12. Break Searching Method Now the first break is not simply fixed where the maximum criterion occured (1970). But combinations of two breaks are tested which contain one of the 10 best first-break candidates (10 times 100 permutations). The 10 best two-breaks combinations are used as seed for the search of three-breaks combinations. Daily Stew Kickoff – 27. January 2011

13. The second break • 0.3197 0.3176 0.3150 0.3029 0.2968 0.2941 0.2904 0.2869 0.2857 0.2824 1930 1929 1928 1927 1925 1926 1924 1923 1920 1922 1968 0.3296 0.3270 0.3240 0.3110 0.3039 0.3014 0.2969 0.2931 0.2911 0.2881 1930 1929 1928 1927 1925 1926 1924 1923 1920 1922 1969 0.3232 0.3209 0.3181 0.3056 0.2991 0.2965 0.2924 0.2888 0.2872 0.2840 1930 1929 1928 1927 1925 1926 1924 1923 1920 1922 1979 0.2821 0.2815 0.2804 0.2718 0.2686 0.2656 0.2642 0.2632 0.2621 0.2591 1930 1929 1928 1927 1925 1926 1924 1920 1923 1922 1967 0.3301 0.3273 0.3240 0.3106 0.3032 0.3007 0.2959 0.2919 0.2896 0.2868 1930 1929 1928 1927 1925 1926 1924 1923 1920 1922 1978 0.2818 0.2810 0.2799 0.2710 0.2675 0.2646 0.2630 0.2617 0.2608 0.2577 1930 1929 1928 1927 1925 1926 1924 1920 1923 1922 1980 0.2720 0.2716 0.2707 0.2624 0.2595 0.2565 0.2553 0.2547 0.2534 0.2506 1930 1929 1928 1927 1925 1926 1924 1920 1923 1922 1971 0.3041 0.3023 0.3001 0.2887 0.2831 0.2804 0.2771 0.2739 0.2732 0.2697 1930 1929 1928 1927 1925 1926 1924 1923 1920 1922 1972 0.2987 0.2971 0.2951 0.2841 0.2790 0.2761 0.2732 0.2702 0.2698 0.2662 1930 1929 1928 1927 1925 1926 1924 1923 1920 1922 1981 0.2654 0.2651 0.2643 0.2564 0.2537 0.2508 0.2499 0.2497 0.2497 0.2495 1930 1929 1928 1927 1925 1926 1967 1924 1968 1920 Daily Stew Kickoff – 27. January 2011

14. 1 Break Daily Stew Kickoff – 27. January 2011

15. 2 Breaks Daily Stew Kickoff – 27. January 2011

16. 3 Breaks Daily Stew Kickoff – 27. January 2011

17. 4 Breaks Where to stop? The searching method is applied to a random time series to define a stop criterion Daily Stew Kickoff – 27. January 2011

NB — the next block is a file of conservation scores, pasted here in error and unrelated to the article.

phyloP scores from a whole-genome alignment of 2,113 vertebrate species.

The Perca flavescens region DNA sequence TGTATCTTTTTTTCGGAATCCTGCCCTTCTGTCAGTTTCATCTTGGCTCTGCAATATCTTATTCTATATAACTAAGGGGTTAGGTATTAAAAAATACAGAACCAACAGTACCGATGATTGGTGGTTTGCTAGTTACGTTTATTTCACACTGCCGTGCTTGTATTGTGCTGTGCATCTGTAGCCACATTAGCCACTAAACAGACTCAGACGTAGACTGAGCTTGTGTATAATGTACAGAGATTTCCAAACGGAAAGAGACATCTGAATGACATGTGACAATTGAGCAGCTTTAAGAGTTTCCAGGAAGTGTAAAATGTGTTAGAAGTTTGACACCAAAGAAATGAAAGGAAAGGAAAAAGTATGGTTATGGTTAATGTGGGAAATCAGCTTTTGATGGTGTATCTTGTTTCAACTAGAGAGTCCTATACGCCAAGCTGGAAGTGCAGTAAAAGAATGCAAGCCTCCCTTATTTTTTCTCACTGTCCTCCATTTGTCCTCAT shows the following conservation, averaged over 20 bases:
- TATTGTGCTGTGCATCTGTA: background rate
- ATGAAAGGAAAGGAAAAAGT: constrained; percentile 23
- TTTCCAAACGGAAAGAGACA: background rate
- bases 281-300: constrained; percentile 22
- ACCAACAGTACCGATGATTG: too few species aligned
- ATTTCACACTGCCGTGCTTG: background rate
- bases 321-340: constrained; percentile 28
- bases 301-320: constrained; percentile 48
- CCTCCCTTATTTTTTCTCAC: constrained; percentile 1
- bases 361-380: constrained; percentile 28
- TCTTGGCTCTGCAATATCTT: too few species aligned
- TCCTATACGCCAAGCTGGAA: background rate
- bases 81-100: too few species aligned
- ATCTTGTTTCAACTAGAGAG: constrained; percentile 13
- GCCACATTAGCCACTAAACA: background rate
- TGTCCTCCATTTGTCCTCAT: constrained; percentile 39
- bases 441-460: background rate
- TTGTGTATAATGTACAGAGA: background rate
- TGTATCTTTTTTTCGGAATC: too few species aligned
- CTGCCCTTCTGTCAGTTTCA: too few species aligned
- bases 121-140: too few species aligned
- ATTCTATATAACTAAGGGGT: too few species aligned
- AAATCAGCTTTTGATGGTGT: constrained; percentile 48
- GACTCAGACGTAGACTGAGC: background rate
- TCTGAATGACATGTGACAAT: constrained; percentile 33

18. Random Time Series 2 breaks 30 breaks Daily Stew Kickoff – 27. January 2011

19. Decreasing of internal variance 1 to 400 breaks within 1000 years The remaining internal variance shrinks rather smoothly for a 1000 years time series. Actually, we are dealing with only a 100 years time series. Similar behaviour, but less regular. Repeat the procedure 500 times and consider the change in variance for each added break. 1 to 50 breaks within 100 years Daily Stew Kickoff – 27. January 2011

20. Many Breaks for many random time series In average 6% of the variance is gained by the first breaks. The 50th break gains only 0.3% The 90 and the 95 percentile remain nearly constant at a few percent. The first step is an exception as here only 100 possibilities are tested, whereas further breaks are searched from 1000 possibilities (10 candidates times 100 years). 95% 90% Median Daily Stew Kickoff – 27. January 2011

21. Observations 95% Random 90% 50% Observations vs Random After 4 breaks the gained variance of the observations is comparable to that found for random time series. 4 breaks are realistic for the considered station. Daily Stew Kickoff – 27. January 2011

22. Leaving out one station Reference from nearest 16 stations January February Reference without Berlin-Dahlem Daily Stew Kickoff – 27. January 2011

23. Conclusion For monthly mean temperatures of DWD climate stations A method to create reference time series is derived. A method to detect breaks in difference time series is derived. Daily Stew Kickoff – 27. January 2011